Company - - Mar 15,2017
On Wednesday, Hong Kong’s Cathay Pacific Airways reported its first annual loss since the 2008 global financial crisis; shares dropped after the official announcement.
The annual loss announced by Cathay Pacific is a result of overcapacity and growing competition from mainland Chinese carriers. Moreover, a strong Hong Kong dollar is also seen as a prime reason for the carrier’s drag down.
For 2016, the Hong Kong carrier issued a net loss of HK$575 million ($74.01 million), compared to a profit of HK$6 billion exactly a year ago. Since the firm was established in 1946, it is only the third time Cathay Pacific has experienced a full-year loss.
After the news release, the shares of the airline firm dropped almost 5 percent.
Presently, severe rivalry from mainland Chinese as well as Middle Eastern airlines is causing significant troubles for Cathay Pacific. These airlines are rapidly expanding in the region which has led to decline in business for Hong Kong’s flag carrier.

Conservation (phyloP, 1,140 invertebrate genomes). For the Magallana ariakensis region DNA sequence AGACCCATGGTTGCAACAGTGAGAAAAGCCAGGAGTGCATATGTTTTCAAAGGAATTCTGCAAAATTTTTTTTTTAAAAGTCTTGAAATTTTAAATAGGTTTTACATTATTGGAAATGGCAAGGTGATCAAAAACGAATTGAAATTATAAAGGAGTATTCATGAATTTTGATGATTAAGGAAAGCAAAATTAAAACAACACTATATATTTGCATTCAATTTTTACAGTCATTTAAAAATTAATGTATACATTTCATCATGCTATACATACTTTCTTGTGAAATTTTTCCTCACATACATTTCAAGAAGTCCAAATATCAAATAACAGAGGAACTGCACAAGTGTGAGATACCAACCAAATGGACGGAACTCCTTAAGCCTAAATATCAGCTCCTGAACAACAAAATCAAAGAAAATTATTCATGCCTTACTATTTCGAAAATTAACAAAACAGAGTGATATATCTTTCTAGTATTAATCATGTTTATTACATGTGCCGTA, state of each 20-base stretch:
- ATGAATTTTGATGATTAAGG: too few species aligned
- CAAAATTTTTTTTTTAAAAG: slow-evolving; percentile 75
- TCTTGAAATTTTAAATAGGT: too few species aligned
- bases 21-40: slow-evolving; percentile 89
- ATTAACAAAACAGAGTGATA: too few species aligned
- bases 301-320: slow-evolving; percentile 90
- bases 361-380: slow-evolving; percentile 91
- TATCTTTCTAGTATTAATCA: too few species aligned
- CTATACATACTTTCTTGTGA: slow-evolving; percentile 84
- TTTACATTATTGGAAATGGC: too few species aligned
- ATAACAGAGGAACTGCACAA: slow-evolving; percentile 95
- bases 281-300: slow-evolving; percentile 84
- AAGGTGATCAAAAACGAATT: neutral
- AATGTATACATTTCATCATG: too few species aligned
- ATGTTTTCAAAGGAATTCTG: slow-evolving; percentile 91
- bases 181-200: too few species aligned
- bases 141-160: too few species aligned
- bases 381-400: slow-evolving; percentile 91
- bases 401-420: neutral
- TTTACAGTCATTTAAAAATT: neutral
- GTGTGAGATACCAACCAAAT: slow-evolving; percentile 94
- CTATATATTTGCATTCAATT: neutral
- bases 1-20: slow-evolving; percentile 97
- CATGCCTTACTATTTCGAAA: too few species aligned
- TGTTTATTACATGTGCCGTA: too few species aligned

Moreover, carriers such as China Eastern and Air China are providing more direct services from the mainland, which is pushing away passengers to travel via Hong Kong.
Chairman John Slosar said, “The operating environment for our airlines was difficult in 2016, with a number of factors adversely affecting their performance.” He further added, the firm expects the operating environment to “remain challenging” in 2017.
It was also reported that, group revenue plunged more than 9 percent to HK$92.75 billion, whereas passenger yields dipped 9.2 percent to $0.54. Also, the yield on cargo services dropped by 16.3 percent.
Cathay Pacific stated that it has planned to reduce costs by buying fresh & latest fuel-efficient aircrafts. The carrier also aims to grow passenger capacity by 4-5 percent on an annual basis in order to fulfill solid growth in demand from the Asia-Pacific region.